Do you know how much your inventory is worth? And how do you know how much your inventory is worth? If your inventory is one of your business’ most valuable assets, it’s a real advantage to know not only the accurate value of your supply, but also to understand the way in which that value is determined. Let’s take a look at the mechanics of inventory accounting!
Inventory value doesn’t seem like a complex concept, and in some cases it isn’t. We can think of the total value of a business’s inventory as a function of the inventory at the start of the accounting period, inventory purchased or produced during the period, and the cost of the goods sold during the period. Both starting inventory, and inventory purchased or produced, are relatively straightforward ideas. If a business has constant costs of production, cost of goods sold is the same value. And where a business does not sell a consistent product (in that those products are homogenous or not usually interchangeable), then costs are assigned to goods sold by specifically identifying their individual costs of production. However, when a business’s costs are not specifically identifiable, and also change during an accounting period, the cost of the goods sold during an accounting period can be a little less simple to work out.
For example, if each and every ton of milk powder produced by a dairy company cost $1,000 to produce during a financial year, the cost of goods sold would be $1,000. However, let’s say that the price of raw milk goes up in the middle of the financial year and causes the costs of production to rise to $1,250. The cost that attaches to goods produced the first 6 months of the year is $1,000 per ton. However the cost that attaches to goods produced in the second 6 months is $1,250. The inventory is likely now a mix of $1,000 and $1,250 goods. Now let’s assume that the dairy company sells 75% of its total production in that year. What is that firm’s cost of goods sold, and how much is the remaining inventory worth? There’s no inherent answer to this question, which is why inventory valuation rules have been developed to prescribe a way of assigning the costs of production to the cost of goods sold.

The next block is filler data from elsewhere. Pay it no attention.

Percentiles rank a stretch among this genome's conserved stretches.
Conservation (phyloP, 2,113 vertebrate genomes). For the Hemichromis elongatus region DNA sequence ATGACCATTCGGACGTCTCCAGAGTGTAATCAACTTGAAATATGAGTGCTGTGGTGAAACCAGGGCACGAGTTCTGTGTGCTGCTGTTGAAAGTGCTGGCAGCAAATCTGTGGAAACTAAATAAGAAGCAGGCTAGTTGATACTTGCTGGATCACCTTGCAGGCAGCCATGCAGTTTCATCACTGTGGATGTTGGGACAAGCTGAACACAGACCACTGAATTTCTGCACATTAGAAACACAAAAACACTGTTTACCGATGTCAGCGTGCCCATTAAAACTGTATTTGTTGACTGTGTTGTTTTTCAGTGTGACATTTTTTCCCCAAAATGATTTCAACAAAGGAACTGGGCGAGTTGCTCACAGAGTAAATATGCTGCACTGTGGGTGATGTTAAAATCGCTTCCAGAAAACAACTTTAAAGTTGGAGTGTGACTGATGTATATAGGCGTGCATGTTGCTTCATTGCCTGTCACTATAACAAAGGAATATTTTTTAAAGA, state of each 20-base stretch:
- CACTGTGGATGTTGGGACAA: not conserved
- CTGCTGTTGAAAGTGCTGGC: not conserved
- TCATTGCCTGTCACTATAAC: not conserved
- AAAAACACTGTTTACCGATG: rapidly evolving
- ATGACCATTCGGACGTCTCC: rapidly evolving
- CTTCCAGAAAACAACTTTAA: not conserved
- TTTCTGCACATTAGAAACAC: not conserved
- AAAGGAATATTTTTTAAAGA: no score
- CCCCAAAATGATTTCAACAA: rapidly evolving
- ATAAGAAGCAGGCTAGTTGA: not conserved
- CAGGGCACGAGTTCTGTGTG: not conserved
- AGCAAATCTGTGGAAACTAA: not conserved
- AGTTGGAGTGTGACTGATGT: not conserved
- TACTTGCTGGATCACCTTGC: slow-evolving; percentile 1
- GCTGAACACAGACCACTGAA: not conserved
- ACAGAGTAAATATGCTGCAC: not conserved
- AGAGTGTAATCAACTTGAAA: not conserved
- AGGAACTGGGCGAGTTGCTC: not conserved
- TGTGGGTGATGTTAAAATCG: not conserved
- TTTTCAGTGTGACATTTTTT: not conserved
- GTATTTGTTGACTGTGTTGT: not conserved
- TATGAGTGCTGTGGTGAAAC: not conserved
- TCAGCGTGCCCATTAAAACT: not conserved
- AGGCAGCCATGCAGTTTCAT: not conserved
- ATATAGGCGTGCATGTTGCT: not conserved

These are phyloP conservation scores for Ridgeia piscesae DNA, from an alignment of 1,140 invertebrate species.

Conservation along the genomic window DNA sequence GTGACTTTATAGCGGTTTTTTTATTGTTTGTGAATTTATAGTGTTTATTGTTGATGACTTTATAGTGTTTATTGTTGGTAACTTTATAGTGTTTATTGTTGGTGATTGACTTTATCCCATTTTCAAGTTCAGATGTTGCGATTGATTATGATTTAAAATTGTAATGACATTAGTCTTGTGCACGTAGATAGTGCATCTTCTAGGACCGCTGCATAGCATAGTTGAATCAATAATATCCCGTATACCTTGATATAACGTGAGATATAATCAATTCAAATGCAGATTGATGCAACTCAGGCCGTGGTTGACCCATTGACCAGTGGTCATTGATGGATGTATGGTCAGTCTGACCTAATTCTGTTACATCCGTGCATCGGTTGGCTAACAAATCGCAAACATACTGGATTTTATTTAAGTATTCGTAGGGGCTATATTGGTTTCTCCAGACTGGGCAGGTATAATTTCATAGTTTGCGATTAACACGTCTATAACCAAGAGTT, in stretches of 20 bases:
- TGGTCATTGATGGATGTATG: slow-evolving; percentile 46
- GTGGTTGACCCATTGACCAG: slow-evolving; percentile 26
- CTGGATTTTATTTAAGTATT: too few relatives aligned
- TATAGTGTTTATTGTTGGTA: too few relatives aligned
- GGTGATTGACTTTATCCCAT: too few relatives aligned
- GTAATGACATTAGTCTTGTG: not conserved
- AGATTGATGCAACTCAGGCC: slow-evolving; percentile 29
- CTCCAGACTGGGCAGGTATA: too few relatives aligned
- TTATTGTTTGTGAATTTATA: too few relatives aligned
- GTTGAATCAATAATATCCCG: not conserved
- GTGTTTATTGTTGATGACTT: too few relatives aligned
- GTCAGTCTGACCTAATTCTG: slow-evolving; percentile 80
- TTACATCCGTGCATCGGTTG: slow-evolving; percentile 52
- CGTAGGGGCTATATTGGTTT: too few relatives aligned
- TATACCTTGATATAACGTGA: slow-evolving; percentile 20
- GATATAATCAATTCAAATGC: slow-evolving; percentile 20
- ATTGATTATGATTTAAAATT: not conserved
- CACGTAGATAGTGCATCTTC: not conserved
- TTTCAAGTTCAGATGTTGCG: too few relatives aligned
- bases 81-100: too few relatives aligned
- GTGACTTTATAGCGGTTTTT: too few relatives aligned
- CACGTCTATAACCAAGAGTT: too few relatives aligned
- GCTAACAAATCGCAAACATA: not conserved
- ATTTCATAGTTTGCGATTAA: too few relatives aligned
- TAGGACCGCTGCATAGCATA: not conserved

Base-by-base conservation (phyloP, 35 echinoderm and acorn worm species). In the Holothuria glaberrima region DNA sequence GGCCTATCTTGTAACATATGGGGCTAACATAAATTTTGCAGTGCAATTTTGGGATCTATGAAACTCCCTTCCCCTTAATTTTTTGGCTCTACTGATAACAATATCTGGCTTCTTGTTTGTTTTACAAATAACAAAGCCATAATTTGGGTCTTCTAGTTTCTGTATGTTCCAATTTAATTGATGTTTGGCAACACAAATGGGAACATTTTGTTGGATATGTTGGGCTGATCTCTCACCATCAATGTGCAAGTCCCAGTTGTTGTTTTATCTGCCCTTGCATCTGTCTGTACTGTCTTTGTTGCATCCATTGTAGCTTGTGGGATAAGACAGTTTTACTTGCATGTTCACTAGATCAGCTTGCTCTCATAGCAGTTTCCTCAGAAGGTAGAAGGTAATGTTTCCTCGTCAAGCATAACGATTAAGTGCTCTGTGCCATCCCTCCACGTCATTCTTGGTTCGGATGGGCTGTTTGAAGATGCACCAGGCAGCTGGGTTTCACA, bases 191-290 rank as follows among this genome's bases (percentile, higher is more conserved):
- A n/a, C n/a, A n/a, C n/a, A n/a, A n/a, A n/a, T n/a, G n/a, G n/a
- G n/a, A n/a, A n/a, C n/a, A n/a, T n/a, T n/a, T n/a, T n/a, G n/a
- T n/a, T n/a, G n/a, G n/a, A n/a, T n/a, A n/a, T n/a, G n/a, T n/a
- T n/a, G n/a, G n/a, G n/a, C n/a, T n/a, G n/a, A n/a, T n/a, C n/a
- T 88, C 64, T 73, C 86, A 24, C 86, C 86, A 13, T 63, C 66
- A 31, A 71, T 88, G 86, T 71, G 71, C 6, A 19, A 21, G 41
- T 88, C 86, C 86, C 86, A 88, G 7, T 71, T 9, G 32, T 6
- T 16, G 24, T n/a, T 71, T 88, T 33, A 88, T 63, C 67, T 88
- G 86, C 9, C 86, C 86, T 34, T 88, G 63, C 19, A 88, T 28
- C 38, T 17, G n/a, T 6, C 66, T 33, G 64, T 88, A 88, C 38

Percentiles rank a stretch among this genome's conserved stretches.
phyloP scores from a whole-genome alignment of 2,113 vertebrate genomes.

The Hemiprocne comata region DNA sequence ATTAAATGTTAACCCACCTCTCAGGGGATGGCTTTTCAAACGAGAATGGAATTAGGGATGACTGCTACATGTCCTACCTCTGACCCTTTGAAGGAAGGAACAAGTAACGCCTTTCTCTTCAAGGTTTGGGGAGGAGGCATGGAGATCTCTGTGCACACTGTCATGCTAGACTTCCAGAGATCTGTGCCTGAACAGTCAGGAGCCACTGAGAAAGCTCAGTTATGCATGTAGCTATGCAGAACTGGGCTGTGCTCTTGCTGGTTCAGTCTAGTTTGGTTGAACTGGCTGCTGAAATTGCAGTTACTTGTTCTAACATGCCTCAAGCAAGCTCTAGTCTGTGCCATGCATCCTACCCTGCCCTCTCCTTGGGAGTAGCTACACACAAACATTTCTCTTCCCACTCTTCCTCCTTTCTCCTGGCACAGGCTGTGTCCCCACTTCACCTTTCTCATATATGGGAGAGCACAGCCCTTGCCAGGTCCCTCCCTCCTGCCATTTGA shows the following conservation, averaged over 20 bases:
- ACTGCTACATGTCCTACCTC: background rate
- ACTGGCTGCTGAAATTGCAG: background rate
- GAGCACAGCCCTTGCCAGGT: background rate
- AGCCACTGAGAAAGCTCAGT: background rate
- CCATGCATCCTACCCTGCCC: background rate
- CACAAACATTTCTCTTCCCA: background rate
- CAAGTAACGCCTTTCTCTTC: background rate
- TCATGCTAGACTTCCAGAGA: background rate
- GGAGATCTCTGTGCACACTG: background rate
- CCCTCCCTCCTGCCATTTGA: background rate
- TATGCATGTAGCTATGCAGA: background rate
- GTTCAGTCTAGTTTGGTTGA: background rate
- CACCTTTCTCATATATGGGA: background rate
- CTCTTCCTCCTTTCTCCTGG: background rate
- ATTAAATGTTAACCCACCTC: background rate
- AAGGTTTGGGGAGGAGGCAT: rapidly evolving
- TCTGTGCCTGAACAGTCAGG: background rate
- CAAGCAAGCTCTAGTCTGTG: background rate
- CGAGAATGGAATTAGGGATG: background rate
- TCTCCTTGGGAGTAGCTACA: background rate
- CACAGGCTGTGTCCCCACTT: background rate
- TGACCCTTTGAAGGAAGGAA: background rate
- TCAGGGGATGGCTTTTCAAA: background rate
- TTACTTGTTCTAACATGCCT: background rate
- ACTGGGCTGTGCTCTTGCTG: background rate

There are three well-known methods of inventory valuation. In First-In, First-Out (FIFO) inventory valuation, the costs of the units that you added to your inventory first are moved from inventory to costs of goods sold – so your inventory value is a function of the production cost of the units added to inventory first. In Last-In, First-Out (LIFO) inventory valuation, the costs of the units that you most recently added to your inventory are moved from inventory to costs of goods sold – meaning that your inventory is valued on the basis of the units you added to your inventory last in the accounting period. And then there’s the Average Landed Cost (ALC), which is simply the total production cost of all the units available for sale divided by the number of units. A word of warning, however; not all countries’ accounting standards allow the use of Last-In, First-Out inventory valuation, so be sure to check what rules apply in your country if you’re considering using LIFO.
Article by Melanie Chan in collaboration with our team of Unleashed Software inventory and business specialists. Melanie has been writing about inventory management for the past three years. When not writing about inventory management, you can find her eating her way through Auckland.